For the shorts, refer to the picture below. The top is the short/pants part, the bottom left is the middle triangle, the bottom right is the large triangle.

Shorts/pants, main part (dark blue):

  1. Chain 6, sc in 2nd chain from hook, sc in 4 sc, chain one and turn (5)
  2. Row 2: 2 sc in sc, sc in 3 sc, 2 sc in sc, chain one and turn (7)
  3. Row 3-19: sc in each sc, chain one and turn (7)
  4. Row 20: dc over 2 sc, sc in next 3 sc, dc over 2 sc, chain one and turn (5)
  5. Row 21: sc in each sc, chain one and turn (5)
  6. Row 22: 2 sc in sc, sc in 3 sc, 2 sc in sc, chain one and turn (7)
  7. Row 23-39: sc in each sc, chain one and turn (7)
  8. Row 40: dc over 2 sc, sc in 3 sc, dc over 2 sc (5)

F/O

Shorts, Big triangle (dark blue, make 4):

  1. Chain 8, sc in 2nd chain from hook, sc in next 6 sc, chain one and turn (7)
  2. Row 2: dc over 2 sc, sc in 5 sc, chain one and turn (6)
  3. Row 3: sc in 2 sc, dc over 2 sc, dc over 2 sc, chain one and turn (4)
  4. Row 4: dc over 2 sc, dc over 2 sc, chain one and turn (2)
  5. Row 5: dc over 2 sc (1)

F/O

Shorts, Middle Triangle (dark blue, make 2):

  1. Chain 7, sc in 2nd chain from hook, sc in 5 chain, chain one and turn (6)
  2. Row 2: dc over 2 sc, sc in 2 sc, dc over 2 sc, chain one and turn (4)
  3. Row 3: dc over 2 sc, dc over 2 sc, chain one and turn (2)
  4. Row 4: dc over 2 sc (1)

F/O

Head Spike (light blue):

  1. Chain 10 in magic ring, sc in each chain (10)
  2. Rnd 2-3: dc over 2 sc, sc in 2 sc, 2 sc in sc, 2 sc in sc, sc in 2 sc, dc over 2 sc (10)
  3. Rnd 4: sc in each sc (10)
  4. Rnd 5: dc over 2 sc, sc in 2 sc, 2 sc in sc, 2 sc in sc, sc in 2 sc, dc over 2 sc (10)
  5. Rnd 6: sc in 4 sc, dc over 2 sc, dc over 2 sc, dc over 2 sc (7)
  6. Rnd 7-8: sc in each sc (7)
  7. Rnd 9: sc in sc, dc over 2 sc, sc in sc, dc over 2 sc, sc in sc (5)
  8. Rnd 10: sc in each sc (5)
  9. Rnd 11: dc over 2 sc, sc in sc, dc over 2 sc (3)

10. Rnd 12: sc in sc, dc over 2 sc (2)

F/O

Scallops, Middle (tan, make 2):

  1. Chain 10 in magic ring, sc in each chain (10)
  2. Rnd 2-4: sc in each sc (10)

F/O

Scallops, Bottom (tan, make 2):

  1. Chain 6 in magic ring, sc in each chain (6)
  2. Rnd 2: sc in 2 sc, 2 sc in sc (8)
  3. Rnd 3: sc in 3 sc, 2 sc in sc (10)

F/O

Scallops, End (tan, make 4):

  1. Chain 4 in magic ring, sc in each chain (4)
  2. Rnd 2: 2 sc in each sc (8)
  3. Rnd 3: sc in 3 sc, 2 sc in sc (10)
  4. Rnd 4: sc in each sc (10)

F/O

Whiskers (white, make 2):

  1. Chain 6, sc in 2nd chain from hook, sc in 4 chain (5)
  2. Once done with the 5, chain 9, sc in 2nd chain from hook, sc in 7 chain (8)

F/O

Nose (pink):

  1. Chain 3 in magic ring, 2 sc in each chain (6)

F/O

Final Assembly:

Attach head to the top of the body, arms to the body, and legs to the body as shown at the beginning of the post. Attach the spike and ears to the head as well.

With that done, attach the tail to the back as shown below. The tail goes under the shorts, so it’s important to attach it first, and I only attached it by the first row of the tail so it could still move freely.

Now it’s time for the shorts. The shorts go under the arms, and the two end should meet up in either the middle of the front of the body or the back, depending on where you want it. With that done, it’s time to attach the triangles. Start with the small end of the large triangle at the seam where you attached the two sides together. The big end of it should be close to where the legs begin. Then attach the middle triangle, then the big end of the large triangle, small end of the large triangle, middle triangle, and large end of the large triangle. The triangles should go all the way around and be rather symmetrical in their positioning.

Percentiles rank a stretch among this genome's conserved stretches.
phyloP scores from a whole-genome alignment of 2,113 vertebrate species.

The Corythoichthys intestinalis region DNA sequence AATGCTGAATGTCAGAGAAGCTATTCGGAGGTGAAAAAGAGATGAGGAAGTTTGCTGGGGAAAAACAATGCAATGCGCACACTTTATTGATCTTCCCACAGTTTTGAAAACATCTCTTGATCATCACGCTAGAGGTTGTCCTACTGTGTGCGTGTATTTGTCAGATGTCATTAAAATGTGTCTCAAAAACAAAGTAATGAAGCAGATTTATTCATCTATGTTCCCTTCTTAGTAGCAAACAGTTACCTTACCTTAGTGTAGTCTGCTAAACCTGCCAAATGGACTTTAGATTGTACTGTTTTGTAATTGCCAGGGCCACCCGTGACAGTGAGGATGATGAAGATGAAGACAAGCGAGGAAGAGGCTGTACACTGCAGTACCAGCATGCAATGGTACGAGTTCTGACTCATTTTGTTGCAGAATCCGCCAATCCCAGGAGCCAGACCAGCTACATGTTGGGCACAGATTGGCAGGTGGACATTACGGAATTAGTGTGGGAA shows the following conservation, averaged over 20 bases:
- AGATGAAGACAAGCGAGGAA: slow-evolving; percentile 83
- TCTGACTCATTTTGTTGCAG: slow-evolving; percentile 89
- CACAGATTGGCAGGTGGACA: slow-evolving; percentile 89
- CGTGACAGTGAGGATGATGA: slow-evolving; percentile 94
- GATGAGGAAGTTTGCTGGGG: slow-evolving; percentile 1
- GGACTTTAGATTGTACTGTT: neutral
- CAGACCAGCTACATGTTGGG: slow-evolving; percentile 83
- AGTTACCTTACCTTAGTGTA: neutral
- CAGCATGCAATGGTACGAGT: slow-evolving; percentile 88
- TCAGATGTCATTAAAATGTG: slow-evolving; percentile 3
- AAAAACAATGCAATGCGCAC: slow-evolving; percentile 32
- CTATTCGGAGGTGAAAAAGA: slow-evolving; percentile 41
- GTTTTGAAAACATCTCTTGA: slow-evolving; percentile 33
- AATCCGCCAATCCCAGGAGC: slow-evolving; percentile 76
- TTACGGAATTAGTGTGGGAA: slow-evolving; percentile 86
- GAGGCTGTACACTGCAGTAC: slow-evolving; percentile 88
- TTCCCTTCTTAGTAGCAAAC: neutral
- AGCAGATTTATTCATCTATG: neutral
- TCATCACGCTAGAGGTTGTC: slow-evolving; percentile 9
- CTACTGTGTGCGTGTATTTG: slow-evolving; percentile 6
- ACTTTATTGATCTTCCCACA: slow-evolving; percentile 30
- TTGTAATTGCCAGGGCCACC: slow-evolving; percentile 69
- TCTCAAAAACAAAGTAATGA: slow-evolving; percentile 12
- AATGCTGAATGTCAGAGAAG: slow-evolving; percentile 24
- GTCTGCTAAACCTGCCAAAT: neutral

Once that’s done, it’s time for the face. You can choose to do the whiskers and nose as I did them, or use felt. Then there’s the eyes, eyebrows, and small little frown that somehow looks super cute.

Okay, now time for the scallops, or scalchops, depending on how you view it. I used black yarn to attach the two ends to the middle, giving the impression of ridges. It took forever to get them how I wanted, and the result was they look a lot worse than they should. So attach the ends to the middle, and the bottom to the bottom of the middle.

Depending on whether or not you want to detach them, you can either completely attach them to the shorts, or just attach some string on the back so you can tie/untie them on/off and around the hands. Velcro is another option.

Below is the back of mine with the string. I realize the picture is rather bright, but it’s still better than being super dark.

And that’s it! Let me know if you have any issues with the pattern, and I hope any and all dewotts turn out well.

Oddish-Bellossom Project

My latest project comes with a story.

There once was an Oddish who was walking through the Ilex Forest.

During her walk she came across a new object. The object was round and spikey, something that the Oddish had never seen before.

Curious, the Oddish got closer to the object. It started glowing, and the Oddish felt a strange feeling come over her.

Within moments, the feeling was gone. However, the Oddish was no longer an Oddish, but was now a beautiful Bellossom (skipping over evolving into Gloom).

Okay, story time is over. If somebody would have told me a couple months ago that my first project after the eevees was going to be an Oddish, I would have laughed in their face. To me, Oddishs are the annoying little weeds that always get in my way when I’m on a mission in a Pokemon game. The only reason why I would ever capture one was to evolve it into a cute Bellossom and name it Hula.

Also, it wasn’t until I was done, did I remember that you have to first evolve Oddish into a Gloom at Level 21, BEFORE you can evolve it into a Bellossom. I forgot that little detail, because I hardly ever use Gloom in my games. Instead I capture a level 20+ Oddish, level it up and evolve it into Gloom, and then evolve it into Bellossom. The amount of time it spends as Gloom is the amount of time it takes me to go into my bag and give it a Sun Stone. So please look over that technical aspect of the design.